This past weekend, the Prevention Intervention Network and the Campus Activities Council collaborated on an interpersonal violence awareness event at the volleyball and soccer games.

 A table with flyers, statistics and posters was set up at the entrance of each game. Signs saying “Enough is enough,” “We stand against domestic violence” and “I’m _____ and I am a game changer” (the blank for a name) were laid out for people to pose with and snap pictures. They were also encouraged to post these photos with PIN’s Instagram handle as a way to spread awareness, which is PIN’s main objective. 

PIN supports those who have experienced or are experiencing interpersonal violence, educating the community and providing students with a safe space where they can reach out. 

A group of concerned students started PIN in the spring of 2015 during a time when they felt there was a lack of conversation around interpersonal violence happening on campus. It has developed into a network of faculty, students and resources filling that gap.

“It’s not only physical violence,” said Fernando Daza, a PIN educator and sophomore double-majoring in business and peace, justice and conflict studies. “It can be psychological violence; it can be financial violence; it can be verbal — any type of violence that involves something that can affect you mentally [or] physically that can affect your performance.”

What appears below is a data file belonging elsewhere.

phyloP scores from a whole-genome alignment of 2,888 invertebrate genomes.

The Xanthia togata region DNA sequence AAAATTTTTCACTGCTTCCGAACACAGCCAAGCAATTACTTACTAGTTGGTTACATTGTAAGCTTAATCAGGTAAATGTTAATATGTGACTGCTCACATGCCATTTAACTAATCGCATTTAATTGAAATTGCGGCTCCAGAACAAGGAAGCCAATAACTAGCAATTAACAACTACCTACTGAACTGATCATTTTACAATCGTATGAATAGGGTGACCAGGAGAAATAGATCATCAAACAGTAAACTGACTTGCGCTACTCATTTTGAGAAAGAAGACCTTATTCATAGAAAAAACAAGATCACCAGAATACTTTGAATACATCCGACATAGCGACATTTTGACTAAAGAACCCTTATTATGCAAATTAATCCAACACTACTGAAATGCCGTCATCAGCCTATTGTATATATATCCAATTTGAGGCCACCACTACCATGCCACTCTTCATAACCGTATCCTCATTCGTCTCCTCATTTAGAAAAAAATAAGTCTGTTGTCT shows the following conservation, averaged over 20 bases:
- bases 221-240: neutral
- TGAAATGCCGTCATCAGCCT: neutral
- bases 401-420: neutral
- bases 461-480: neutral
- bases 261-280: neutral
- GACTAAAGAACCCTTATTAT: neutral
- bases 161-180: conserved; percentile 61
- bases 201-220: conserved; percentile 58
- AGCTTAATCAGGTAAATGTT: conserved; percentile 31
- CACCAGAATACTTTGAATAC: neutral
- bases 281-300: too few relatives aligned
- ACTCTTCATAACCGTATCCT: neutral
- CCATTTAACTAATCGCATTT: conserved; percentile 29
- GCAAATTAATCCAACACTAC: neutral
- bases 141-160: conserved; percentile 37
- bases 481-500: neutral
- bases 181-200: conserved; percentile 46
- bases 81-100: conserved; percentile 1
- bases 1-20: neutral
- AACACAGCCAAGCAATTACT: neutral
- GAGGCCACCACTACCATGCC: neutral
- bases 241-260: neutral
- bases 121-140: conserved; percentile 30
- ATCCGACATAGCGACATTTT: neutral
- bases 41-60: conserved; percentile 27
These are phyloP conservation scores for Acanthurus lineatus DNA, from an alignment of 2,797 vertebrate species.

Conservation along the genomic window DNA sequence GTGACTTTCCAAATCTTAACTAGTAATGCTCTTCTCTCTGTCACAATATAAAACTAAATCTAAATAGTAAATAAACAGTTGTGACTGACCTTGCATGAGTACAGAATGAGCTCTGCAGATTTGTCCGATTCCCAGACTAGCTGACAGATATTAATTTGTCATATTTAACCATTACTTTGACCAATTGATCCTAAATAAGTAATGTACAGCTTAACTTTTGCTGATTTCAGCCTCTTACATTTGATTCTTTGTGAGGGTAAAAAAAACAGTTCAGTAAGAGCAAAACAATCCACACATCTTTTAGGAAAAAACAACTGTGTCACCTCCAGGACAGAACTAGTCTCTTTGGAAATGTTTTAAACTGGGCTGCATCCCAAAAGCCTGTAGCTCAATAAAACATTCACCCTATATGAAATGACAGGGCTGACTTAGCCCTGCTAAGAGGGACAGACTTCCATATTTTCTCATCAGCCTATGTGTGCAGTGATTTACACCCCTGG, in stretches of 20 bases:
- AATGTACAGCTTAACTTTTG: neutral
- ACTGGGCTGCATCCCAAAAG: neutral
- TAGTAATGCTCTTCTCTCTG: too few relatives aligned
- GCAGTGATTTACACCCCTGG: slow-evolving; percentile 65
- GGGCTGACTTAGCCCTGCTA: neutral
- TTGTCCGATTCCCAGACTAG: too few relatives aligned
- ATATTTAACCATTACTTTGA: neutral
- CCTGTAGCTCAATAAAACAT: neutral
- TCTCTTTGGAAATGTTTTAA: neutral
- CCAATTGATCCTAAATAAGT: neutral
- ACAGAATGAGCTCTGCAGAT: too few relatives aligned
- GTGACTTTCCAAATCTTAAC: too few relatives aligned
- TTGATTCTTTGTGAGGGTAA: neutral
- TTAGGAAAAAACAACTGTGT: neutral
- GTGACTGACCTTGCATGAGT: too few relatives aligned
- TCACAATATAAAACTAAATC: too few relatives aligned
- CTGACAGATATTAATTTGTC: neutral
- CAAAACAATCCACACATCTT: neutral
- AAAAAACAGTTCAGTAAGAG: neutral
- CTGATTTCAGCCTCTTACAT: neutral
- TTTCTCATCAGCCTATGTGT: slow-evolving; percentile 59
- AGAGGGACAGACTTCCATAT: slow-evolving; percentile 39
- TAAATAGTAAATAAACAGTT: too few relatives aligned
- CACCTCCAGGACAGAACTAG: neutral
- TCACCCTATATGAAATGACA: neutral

This semester, PIN is working to be more active with students they don’t usually interact with, like athletics. 

 Emily Hahn, program director for sexual assault prevention, education and advocacy, said, “We’re talking about prevention. What we want to do is … really about culture change and so you want to get as many people to be part of the solution as possible.” 

“Since athletics are such a big part of this campus, it’s just a really great community for us to partner with to raise awareness and give people the tools to give back to that culture.”

The event included PIN members handing out keychains and stickers, staging a “purple-out” and sharing facts about interpersonal violence at half time. 

Antoinette Mpawenayo, a PIN educator and senior social work major, said, “This event is just the beginning in closing the gap between PIN and athletes.” 

Yvonne Friedmann, a sophomore exercise science major on the women’s soccer team, suggested PIN could connect with athletes by talking to the coaches.

How PIN will continue to include athletics in their programming is yet to be seen, but Kennedy Stewart, a sophomore PIN educator and elementary education major, said, “If we were to show that athletes stand for this … that’s huge.” 

A correction was made on Oct. 30, 2023: An earlier version of this article had an incorrect photo attribution. It was contributed by PIN.